• Use hand sanitizer: If soap and water are not available, alcohol-based sanitizer is a proven alternative. As long as your hands aren't visibly soiled and have not come into contact with body fluids, using hand sanitizer will help cut down on the spread of germs.
  • Know when to see a doctor: Most colds and respiratory illnesses go away on their own. Very few people really need to go to the doctor when they get sick with the common cold. However, there are certain things to be aware of and symptoms that may indicate you need to seek medical attention. When you get worse instead of better after about a week or your symptoms last longer than 10 days, those are both indicators that your cold may have turned into something more serious.

A Word From Verywell

There is nothing inherently wrong with antiviral tissues. They are not bad for you and they should not cause any significant problems if you decide to use them – as long as you are not allergic to any of the ingredients. But they probably aren't really of any benefit either. The bottom line is, if you like them and don't mind spending the extra money to purchase them, that's fine. Just don't expect them to keep anyone healthier than any other tissues do.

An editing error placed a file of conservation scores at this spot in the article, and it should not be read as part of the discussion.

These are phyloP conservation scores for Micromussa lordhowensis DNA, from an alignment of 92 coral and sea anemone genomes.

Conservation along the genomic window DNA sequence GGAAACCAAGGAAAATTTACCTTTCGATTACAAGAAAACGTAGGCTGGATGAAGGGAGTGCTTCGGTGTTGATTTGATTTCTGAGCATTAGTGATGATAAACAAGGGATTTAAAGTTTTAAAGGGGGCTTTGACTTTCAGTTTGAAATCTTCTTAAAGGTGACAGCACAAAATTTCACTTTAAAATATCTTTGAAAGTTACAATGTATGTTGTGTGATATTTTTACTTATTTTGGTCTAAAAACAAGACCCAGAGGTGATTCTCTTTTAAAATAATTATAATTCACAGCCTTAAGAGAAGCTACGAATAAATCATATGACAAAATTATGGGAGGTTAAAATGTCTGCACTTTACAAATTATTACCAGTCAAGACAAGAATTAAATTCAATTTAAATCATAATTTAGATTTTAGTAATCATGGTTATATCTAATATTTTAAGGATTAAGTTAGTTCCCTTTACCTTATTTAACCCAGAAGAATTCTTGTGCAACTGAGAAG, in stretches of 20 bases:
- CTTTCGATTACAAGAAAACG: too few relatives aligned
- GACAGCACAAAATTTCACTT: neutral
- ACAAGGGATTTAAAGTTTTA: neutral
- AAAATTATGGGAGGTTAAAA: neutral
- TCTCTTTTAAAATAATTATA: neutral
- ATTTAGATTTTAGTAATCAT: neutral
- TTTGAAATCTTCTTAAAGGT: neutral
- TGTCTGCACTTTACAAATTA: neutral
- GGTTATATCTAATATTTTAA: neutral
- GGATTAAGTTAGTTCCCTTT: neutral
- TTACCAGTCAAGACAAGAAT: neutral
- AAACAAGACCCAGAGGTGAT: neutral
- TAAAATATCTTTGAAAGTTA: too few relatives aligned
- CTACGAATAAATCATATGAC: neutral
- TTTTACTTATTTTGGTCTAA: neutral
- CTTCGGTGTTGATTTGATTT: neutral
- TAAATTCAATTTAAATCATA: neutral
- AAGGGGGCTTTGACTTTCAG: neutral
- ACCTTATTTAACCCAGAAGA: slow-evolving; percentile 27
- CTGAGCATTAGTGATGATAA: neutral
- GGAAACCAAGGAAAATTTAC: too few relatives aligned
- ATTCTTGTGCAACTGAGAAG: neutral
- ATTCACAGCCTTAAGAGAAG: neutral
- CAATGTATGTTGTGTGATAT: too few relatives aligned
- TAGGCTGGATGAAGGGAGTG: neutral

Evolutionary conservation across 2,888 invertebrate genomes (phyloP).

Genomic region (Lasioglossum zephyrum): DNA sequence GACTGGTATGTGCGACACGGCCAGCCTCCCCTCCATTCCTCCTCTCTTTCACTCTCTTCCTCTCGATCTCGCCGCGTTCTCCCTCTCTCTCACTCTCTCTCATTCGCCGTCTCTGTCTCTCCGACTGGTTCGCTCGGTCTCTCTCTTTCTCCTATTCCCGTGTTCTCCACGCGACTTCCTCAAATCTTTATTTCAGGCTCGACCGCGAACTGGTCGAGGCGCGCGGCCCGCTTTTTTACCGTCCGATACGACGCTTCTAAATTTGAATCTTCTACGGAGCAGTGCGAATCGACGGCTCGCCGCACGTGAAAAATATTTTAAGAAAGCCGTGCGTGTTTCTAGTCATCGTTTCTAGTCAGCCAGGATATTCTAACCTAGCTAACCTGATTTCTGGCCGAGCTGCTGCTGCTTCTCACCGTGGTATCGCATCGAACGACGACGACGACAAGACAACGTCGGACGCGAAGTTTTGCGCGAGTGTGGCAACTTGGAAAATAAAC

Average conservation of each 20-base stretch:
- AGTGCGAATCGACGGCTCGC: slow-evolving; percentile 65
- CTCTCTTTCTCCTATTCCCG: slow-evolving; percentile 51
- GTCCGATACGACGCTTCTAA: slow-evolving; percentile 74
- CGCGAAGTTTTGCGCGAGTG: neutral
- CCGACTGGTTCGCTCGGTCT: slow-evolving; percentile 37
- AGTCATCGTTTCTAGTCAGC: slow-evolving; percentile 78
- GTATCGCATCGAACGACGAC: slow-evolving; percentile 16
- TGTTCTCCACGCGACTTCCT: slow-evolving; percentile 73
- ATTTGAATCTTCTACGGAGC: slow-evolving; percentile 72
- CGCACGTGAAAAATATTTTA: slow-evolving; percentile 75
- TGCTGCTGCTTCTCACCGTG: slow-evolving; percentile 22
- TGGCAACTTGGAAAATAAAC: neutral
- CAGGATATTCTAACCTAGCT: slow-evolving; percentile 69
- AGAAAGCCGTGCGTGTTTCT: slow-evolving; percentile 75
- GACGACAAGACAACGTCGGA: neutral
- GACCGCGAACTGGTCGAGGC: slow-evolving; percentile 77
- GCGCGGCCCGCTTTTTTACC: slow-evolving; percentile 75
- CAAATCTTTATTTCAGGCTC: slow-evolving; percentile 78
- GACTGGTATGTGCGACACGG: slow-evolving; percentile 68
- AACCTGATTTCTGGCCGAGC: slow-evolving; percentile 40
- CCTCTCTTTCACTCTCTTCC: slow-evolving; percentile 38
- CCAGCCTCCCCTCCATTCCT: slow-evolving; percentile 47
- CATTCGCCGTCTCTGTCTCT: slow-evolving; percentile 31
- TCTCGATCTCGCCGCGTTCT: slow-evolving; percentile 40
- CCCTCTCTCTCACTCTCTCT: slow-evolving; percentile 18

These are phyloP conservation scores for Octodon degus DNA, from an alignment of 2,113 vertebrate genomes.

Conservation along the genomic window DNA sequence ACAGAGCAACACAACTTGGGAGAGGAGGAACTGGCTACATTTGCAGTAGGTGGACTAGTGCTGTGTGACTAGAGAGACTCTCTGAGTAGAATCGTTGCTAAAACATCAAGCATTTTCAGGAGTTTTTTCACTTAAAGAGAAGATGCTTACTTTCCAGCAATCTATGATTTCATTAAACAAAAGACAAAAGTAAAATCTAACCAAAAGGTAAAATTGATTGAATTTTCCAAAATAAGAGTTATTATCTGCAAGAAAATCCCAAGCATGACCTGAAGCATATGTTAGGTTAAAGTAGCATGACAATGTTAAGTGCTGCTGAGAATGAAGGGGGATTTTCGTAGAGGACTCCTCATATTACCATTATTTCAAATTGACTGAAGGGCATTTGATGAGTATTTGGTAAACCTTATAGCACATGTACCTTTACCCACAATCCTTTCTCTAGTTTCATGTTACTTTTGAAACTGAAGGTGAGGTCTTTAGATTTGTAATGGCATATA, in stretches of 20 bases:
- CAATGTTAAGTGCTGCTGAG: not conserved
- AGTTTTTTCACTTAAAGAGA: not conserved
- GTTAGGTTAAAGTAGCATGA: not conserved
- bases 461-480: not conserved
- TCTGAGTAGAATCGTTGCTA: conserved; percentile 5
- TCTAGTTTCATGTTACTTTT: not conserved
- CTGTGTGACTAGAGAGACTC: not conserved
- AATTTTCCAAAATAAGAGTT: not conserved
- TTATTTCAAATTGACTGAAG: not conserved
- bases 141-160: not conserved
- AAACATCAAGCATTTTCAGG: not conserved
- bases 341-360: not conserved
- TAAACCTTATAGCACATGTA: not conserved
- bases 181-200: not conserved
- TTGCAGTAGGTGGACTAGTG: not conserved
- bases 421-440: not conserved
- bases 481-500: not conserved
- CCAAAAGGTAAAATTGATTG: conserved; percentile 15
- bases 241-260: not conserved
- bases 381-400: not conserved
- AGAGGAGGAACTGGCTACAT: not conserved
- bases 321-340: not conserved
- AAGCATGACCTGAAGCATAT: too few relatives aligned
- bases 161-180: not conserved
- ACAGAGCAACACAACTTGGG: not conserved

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Article Sources

Verywell Health uses only high-quality sources, including peer-reviewed studies, to support the facts within our articles. Read our editorial policy to learn more about how we fact-check and keep our content accurate, reliable, and trustworthy.
  1. Centers for Disease Control and Prevention. Common cold. Updated August 30, 2019.

  2. Centers for Disease Control and Prevention. Common colds: protect yourself and others. February 11, 2019.

  3. Kids Health. Coping with colds. Updated June 2017.

  4. Centers for Disease Control and Prevention. Do your part to slow the spread of flu.